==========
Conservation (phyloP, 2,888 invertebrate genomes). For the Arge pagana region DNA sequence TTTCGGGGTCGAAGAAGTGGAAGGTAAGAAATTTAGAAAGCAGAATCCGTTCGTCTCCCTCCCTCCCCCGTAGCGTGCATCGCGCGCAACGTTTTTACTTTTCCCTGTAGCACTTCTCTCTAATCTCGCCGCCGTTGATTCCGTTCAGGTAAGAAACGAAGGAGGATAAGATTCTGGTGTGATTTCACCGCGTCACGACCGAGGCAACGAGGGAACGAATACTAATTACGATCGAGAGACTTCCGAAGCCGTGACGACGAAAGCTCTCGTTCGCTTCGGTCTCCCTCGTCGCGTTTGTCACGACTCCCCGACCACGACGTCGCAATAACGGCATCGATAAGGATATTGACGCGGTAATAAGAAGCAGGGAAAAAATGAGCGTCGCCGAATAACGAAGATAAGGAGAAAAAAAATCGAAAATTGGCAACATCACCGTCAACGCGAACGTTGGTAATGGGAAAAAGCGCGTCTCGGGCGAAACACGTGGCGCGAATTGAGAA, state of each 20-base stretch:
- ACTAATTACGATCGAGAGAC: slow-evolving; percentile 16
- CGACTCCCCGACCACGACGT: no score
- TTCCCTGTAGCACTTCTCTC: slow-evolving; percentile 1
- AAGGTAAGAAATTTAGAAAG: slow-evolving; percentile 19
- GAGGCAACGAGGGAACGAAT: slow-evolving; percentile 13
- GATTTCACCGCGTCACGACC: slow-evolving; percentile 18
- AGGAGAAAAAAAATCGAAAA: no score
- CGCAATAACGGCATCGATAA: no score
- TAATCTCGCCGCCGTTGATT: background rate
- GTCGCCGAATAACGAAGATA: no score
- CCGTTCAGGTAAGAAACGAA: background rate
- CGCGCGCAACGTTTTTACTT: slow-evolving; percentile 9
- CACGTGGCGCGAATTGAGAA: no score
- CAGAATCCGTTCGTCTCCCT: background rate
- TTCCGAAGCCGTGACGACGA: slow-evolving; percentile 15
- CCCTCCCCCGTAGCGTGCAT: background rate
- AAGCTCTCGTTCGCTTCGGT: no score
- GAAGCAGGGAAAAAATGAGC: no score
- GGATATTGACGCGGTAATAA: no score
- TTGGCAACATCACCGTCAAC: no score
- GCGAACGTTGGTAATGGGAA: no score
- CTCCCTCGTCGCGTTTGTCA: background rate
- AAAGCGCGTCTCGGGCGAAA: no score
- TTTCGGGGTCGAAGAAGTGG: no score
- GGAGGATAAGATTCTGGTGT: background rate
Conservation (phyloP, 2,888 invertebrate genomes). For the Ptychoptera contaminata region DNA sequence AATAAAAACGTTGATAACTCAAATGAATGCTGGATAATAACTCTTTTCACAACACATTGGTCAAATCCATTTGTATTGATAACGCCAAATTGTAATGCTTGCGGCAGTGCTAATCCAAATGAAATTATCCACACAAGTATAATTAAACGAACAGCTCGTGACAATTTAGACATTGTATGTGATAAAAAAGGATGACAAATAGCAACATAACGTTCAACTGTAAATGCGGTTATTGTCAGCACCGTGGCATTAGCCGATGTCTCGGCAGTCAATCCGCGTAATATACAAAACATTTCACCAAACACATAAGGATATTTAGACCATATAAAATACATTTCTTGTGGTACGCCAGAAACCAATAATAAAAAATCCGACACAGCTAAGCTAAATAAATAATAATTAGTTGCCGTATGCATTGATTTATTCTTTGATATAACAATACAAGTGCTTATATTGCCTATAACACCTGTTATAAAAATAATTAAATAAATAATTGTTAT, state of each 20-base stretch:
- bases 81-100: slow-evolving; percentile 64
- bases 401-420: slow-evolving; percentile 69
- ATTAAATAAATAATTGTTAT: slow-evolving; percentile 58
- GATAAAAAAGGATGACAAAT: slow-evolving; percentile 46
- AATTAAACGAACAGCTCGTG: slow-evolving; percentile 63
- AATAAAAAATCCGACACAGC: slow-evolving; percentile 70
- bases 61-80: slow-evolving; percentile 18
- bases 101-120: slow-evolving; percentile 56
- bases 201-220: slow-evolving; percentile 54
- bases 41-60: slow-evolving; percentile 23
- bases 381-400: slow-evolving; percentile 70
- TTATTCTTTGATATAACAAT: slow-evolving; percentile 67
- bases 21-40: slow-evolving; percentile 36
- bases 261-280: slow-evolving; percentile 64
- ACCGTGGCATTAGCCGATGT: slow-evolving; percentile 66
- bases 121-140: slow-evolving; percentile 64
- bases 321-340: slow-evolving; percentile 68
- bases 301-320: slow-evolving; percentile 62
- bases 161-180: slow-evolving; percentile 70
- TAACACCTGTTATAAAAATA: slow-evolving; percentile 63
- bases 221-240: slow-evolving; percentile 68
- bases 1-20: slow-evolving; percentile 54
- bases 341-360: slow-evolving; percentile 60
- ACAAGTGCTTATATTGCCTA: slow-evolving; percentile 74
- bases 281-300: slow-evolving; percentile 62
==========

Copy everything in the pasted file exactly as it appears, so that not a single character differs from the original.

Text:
Conservation (phyloP, 2,888 invertebrate genomes). For the Arge pagana region DNA sequence TTTCGGGGTCGAAGAAGTGGAAGGTAAGAAATTTAGAAAGCAGAATCCGTTCGTCTCCCTCCCTCCCCCGTAGCGTGCATCGCGCGCAACGTTTTTACTTTTCCCTGTAGCACTTCTCTCTAATCTCGCCGCCGTTGATTCCGTTCAGGTAAGAAACGAAGGAGGATAAGATTCTGGTGTGATTTCACCGCGTCACGACCGAGGCAACGAGGGAACGAATACTAATTACGATCGAGAGACTTCCGAAGCCGTGACGACGAAAGCTCTCGTTCGCTTCGGTCTCCCTCGTCGCGTTTGTCACGACTCCCCGACCACGACGTCGCAATAACGGCATCGATAAGGATATTGACGCGGTAATAAGAAGCAGGGAAAAAATGAGCGTCGCCGAATAACGAAGATAAGGAGAAAAAAAATCGAAAATTGGCAACATCACCGTCAACGCGAACGTTGGTAATGGGAAAAAGCGCGTCTCGGGCGAAACACGTGGCGCGAATTGAGAA, state of each 20-base stretch:
- ACTAATTACGATCGAGAGAC: slow-evolving; percentile 16
- CGACTCCCCGACCACGACGT: no score
- TTCCCTGTAGCACTTCTCTC: slow-evolving; percentile 1
- AAGGTAAGAAATTTAGAAAG: slow-evolving; percentile 19
- GAGGCAACGAGGGAACGAAT: slow-evolving; percentile 13
- GATTTCACCGCGTCACGACC: slow-evolving; percentile 18
- AGGAGAAAAAAAATCGAAAA: no score
- CGCAATAACGGCATCGATAA: no score
- TAATCTCGCCGCCGTTGATT: background rate
- GTCGCCGAATAACGAAGATA: no score
- CCGTTCAGGTAAGAAACGAA: background rate
- CGCGCGCAACGTTTTTACTT: slow-evolving; percentile 9
- CACGTGGCGCGAATTGAGAA: no score
- CAGAATCCGTTCGTCTCCCT: background rate
- TTCCGAAGCCGTGACGACGA: slow-evolving; percentile 15
- CCCTCCCCCGTAGCGTGCAT: background rate
- AAGCTCTCGTTCGCTTCGGT: no score
- GAAGCAGGGAAAAAATGAGC: no score
- GGATATTGACGCGGTAATAA: no score
- TTGGCAACATCACCGTCAAC: no score
- GCGAACGTTGGTAATGGGAA: no score
- CTCCCTCGTCGCGTTTGTCA: background rate
- AAAGCGCGTCTCGGGCGAAA: no score
- TTTCGGGGTCGAAGAAGTGG: no score
- GGAGGATAAGATTCTGGTGT: background rate
Conservation (phyloP, 2,888 invertebrate genomes). For the Ptychoptera contaminata region DNA sequence AATAAAAACGTTGATAACTCAAATGAATGCTGGATAATAACTCTTTTCACAACACATTGGTCAAATCCATTTGTATTGATAACGCCAAATTGTAATGCTTGCGGCAGTGCTAATCCAAATGAAATTATCCACACAAGTATAATTAAACGAACAGCTCGTGACAATTTAGACATTGTATGTGATAAAAAAGGATGACAAATAGCAACATAACGTTCAACTGTAAATGCGGTTATTGTCAGCACCGTGGCATTAGCCGATGTCTCGGCAGTCAATCCGCGTAATATACAAAACATTTCACCAAACACATAAGGATATTTAGACCATATAAAATACATTTCTTGTGGTACGCCAGAAACCAATAATAAAAAATCCGACACAGCTAAGCTAAATAAATAATAATTAGTTGCCGTATGCATTGATTTATTCTTTGATATAACAATACAAGTGCTTATATTGCCTATAACACCTGTTATAAAAATAATTAAATAAATAATTGTTAT, state of each 20-base stretch:
- bases 81-100: slow-evolving; percentile 64
- bases 401-420: slow-evolving; percentile 69
- ATTAAATAAATAATTGTTAT: slow-evolving; percentile 58
- GATAAAAAAGGATGACAAAT: slow-evolving; percentile 46
- AATTAAACGAACAGCTCGTG: slow-evolving; percentile 63
- AATAAAAAATCCGACACAGC: slow-evolving; percentile 70
- bases 61-80: slow-evolving; percentile 18
- bases 101-120: slow-evolving; percentile 56
- bases 201-220: slow-evolving; percentile 54
- bases 41-60: slow-evolving; percentile 23
- bases 381-400: slow-evolving; percentile 70
- TTATTCTTTGATATAACAAT: slow-evolving; percentile 67
- bases 21-40: slow-evolving; percentile 36
- bases 261-280: slow-evolving; percentile 64
- ACCGTGGCATTAGCCGATGT: slow-evolving; percentile 66
- bases 121-140: slow-evolving; percentile 64
- bases 321-340: slow-evolving; percentile 68
- bases 301-320: slow-evolving; percentile 62
- bases 161-180: slow-evolving; percentile 70
- TAACACCTGTTATAAAAATA: slow-evolving; percentile 63
- bases 221-240: slow-evolving; percentile 68
- bases 1-20: slow-evolving; percentile 54
- bases 341-360: slow-evolving; percentile 60
- ACAAGTGCTTATATTGCCTA: slow-evolving; percentile 74
- bases 281-300: slow-evolving; percentile 62